To adhere to the guidelines established in Method 200.7, it is necessary to meet specific quality control (QC) criteria around sample handling/preparation and instrumental analysis.

Several criteria relate to instrumental analysis, and the study presented here aimed to determine the viability of the Avio 560 Max system in relation to these criteria;

  • Linear dynamic range
  • Method detection limits (MDLs)
  • Instrument performance checks (IPCs)
  • Spectral interference checks (SICs)
  • Measurement accuracy
  • Instrument stability

Facilitating Data Analysis with Smart Software

The Syngistix for ICP software (version 5.1 or higher) boasts an array of smart features designed to better facilitate data analysis and interpretation, for example, smart methods, smart workflow, smart monitoring and smart data. All these tools can be employed in the acquisition of data for Method 200.7.

Calibration information displayed in Data Viewer.

Figure 1. Calibration information displayed in Data Viewer. Image Credit: PerkinElmer, Inc.​

Calibration curves are a key factor in the acquisition of robust data, and these must be reviewed to ensure good linearity – a task easily achieved using Data Viewer (Figure 1).

Data acquired in Data Viewer features thumbnails of the relevant calibration curves, allowing users a quick overview.

Clicking on a thumbnail provides expanded calibration curve details illustrating the equation, correlation coefficients, corrected intensities, entered and calculated concentrations for each standard, as well as the residual error for each individual standard.

Detailed calibration information displayed in the Edit Calibration window.

Figure 2. Detailed calibration information displayed in the Edit Calibration window. Image Credit: PerkinElmer, Inc.​

If the calibration curve requires modification (for example, due to an out-of-range standard), the same comprehensive information can be seen in the Edit Calibration window (Figure 2), allowing easy editing of calibration information.

Internal standard plot in Data Viewer.

Figure 3. Internal standard plot in Data Viewer. Image Credit: PerkinElmer, Inc.

It is also important to monitor internal standard stability, particularly when running long-term stability testing. The normalized internal standard response (normalized to the calibration blank) is displayed in Data Viewer in real-time (Figure 3).

This useful feature allows the user to monitor the real-time performance of an active run effectively.

Initial QC: Initial Performance Check and Quality Control Sample

An initial performance check (IPC) should be analyzed immediately following the calibration to confirm the calibration curve’s quality. It is important to ensure that the IPC is a separate standard created from the same stock standard as the calibration standards.

A quality control sample (QCS) should also be made to an identical concentration as the IPC but from a second-source standard to validate the concentrations of stock solutions employed in the calibration standards.

Before the analysis can proceed, it is important that both the IPC and QCS recover within 5% of their true values.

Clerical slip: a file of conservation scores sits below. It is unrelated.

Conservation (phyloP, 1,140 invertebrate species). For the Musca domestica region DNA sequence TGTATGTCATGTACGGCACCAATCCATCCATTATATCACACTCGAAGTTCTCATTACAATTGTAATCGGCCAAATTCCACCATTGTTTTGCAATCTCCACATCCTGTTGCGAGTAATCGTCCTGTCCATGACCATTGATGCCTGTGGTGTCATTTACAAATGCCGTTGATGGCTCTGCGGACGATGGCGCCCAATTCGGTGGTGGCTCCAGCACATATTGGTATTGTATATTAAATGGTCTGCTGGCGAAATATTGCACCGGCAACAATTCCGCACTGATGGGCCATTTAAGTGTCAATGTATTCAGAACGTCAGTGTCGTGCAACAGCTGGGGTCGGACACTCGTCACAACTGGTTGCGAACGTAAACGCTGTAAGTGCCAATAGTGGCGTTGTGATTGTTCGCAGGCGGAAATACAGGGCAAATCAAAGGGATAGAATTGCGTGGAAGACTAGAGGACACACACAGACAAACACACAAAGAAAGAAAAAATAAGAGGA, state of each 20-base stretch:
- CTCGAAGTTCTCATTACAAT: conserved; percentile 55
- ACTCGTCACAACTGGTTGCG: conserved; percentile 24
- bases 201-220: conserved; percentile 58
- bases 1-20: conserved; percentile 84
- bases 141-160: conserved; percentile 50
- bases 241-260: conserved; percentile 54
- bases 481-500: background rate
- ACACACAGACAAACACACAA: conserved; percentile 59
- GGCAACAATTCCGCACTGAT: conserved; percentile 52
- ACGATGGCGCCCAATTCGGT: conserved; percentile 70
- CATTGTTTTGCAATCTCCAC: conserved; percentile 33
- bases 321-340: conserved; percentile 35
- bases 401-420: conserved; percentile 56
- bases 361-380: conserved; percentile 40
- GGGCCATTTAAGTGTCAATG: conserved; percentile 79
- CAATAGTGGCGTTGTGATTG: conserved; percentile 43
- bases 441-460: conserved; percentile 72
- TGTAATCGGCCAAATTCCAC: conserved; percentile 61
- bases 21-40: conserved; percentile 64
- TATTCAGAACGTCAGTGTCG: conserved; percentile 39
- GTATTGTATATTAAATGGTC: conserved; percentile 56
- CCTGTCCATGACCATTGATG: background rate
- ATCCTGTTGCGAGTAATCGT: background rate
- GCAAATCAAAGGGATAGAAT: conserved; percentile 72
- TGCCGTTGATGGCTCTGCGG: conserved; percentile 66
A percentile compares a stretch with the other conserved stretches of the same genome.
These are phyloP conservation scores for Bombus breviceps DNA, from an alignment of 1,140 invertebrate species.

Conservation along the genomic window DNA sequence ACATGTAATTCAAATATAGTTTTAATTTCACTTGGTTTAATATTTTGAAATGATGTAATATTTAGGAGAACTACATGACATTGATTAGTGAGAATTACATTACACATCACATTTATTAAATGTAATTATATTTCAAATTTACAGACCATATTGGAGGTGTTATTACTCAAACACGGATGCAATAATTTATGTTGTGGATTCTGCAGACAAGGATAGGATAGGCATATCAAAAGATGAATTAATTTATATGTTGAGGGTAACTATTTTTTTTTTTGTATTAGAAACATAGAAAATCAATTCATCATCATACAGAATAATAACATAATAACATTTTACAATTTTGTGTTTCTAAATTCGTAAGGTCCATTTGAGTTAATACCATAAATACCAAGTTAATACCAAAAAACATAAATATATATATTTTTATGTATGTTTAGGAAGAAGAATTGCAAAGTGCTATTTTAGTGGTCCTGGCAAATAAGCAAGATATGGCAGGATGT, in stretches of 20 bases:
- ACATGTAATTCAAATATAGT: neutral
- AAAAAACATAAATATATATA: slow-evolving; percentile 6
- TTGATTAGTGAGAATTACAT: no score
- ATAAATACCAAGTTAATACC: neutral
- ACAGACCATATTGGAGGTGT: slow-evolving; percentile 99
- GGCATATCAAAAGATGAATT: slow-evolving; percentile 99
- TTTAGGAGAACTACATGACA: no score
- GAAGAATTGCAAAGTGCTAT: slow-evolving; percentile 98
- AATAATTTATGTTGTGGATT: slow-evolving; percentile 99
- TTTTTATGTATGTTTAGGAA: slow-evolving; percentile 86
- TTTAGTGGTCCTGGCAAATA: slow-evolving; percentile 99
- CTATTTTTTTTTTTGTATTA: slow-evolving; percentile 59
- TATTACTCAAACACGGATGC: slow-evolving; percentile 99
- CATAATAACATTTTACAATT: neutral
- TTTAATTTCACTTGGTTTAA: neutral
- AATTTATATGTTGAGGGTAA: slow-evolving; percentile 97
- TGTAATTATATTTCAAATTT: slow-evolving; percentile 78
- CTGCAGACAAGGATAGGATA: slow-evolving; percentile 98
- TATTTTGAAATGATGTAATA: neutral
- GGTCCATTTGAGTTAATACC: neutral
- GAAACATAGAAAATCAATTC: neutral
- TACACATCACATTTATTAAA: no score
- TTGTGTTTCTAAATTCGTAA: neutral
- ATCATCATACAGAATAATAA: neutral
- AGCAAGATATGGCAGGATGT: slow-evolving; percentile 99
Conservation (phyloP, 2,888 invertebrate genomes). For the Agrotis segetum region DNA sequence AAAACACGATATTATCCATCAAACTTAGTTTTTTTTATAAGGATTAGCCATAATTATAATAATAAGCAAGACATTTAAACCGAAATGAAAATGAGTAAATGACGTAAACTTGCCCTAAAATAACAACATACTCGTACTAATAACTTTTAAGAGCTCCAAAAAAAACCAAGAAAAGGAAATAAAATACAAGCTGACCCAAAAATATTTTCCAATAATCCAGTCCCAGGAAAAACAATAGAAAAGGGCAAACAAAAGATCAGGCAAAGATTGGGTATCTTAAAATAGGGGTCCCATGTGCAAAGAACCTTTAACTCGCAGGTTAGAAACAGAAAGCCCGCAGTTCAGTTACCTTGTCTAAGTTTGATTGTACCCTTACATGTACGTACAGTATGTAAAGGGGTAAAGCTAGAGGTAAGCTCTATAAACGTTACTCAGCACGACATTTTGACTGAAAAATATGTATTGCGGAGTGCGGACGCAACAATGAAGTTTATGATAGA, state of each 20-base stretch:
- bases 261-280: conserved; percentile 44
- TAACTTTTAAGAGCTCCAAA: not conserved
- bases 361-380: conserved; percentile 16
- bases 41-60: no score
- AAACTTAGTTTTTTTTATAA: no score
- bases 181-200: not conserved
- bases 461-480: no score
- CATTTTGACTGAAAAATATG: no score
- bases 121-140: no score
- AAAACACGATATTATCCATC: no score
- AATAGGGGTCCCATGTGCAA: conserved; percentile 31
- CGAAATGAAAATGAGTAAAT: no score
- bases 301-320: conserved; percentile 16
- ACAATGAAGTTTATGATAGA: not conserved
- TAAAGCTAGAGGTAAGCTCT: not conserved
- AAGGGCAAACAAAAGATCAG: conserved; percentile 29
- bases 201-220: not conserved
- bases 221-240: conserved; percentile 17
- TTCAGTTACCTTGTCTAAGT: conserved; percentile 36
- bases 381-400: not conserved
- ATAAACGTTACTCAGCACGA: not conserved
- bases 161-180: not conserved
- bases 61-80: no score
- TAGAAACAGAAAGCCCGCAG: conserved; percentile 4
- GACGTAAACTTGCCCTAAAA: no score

Recoveries for initial IPC and QCS.

Figure 4. Recoveries for initial IPC and QCS. Image Credit: PerkinElmer, Inc.

All elements were found to be present at 0.75 ppm for the examples presented here, other than the minerals (Ca, K, Mg, Na), which were added at 21 ppm. The QCS and IPC were both found to recovered within the required 5% for all analytes (Figure 4).

Method Detection Limits

Method 200.7 stipulates that method detection limits (MDLs) should be determined by spiking a standard with analytes at two or three times the instrumental detection limits (IDLs) and measuring this a total of seven times.

Once the seven measurements have been acquired, the standard deviation should be multiplied by 3.14 to obtain MDLs at the 99% confidence level.

The IDLs must be determined before MDLs can be measured, with IDLs calculated by multiplying the standard deviation of ten blank measurements by three.

Method detection limits (black) along with certified concentrations in four reference materials (shades of blue). Not all analytes were certified in the reference materials.

Figure 5. Method detection limits (black) along with certified concentrations in four reference materials (shades of blue). Not all analytes were certified in the reference materials. Image Credit: PerkinElmer, Inc.

Figure 5 displays MDLs plotted alongside certified analyte concentrations for the four reference materials analyzed. It should be noted that not every analyte was included in the reference materials.

The MDLs were found to be considerably lower than the certified values, illustrating the methodology’s capacity to easily measure low-level analytes in wastewaters.

Linear Dynamic Range

Method 200.7 regards the linear dynamic range as the highest concentration, which recovers within 10% of its true value when measured against the calibration curve employed in the analysis.

All linear dynamic range measurements performed in this study were conducted in multi-element solutions to increase their relevance to sample analyses, which are consistently multi-element solutions in practice.

Table 4. Linear Dynamic Range. Source: PerkinElmer, Inc.

Elements Linear Range (mg/L)
Cd, Mn, Sr 30
Ba 40
Co, Cr, Ni, Sn, Ti, Tl 50
Be 70
Ag, Al, As, B, Cu, Fe, Li, Mg, Mo, P, Pb, Sb, Se, Si, V, Zn 100*
Ca, K, Na 500*

*= highest concentration evaluated

The linear dynamic range is the highest concentration analyzed for most elements (Table 4), though the figures presented here represent the highest typical concentrations in wastewaters, rather than the limit of the Avio 560 Max ICP-OES itself.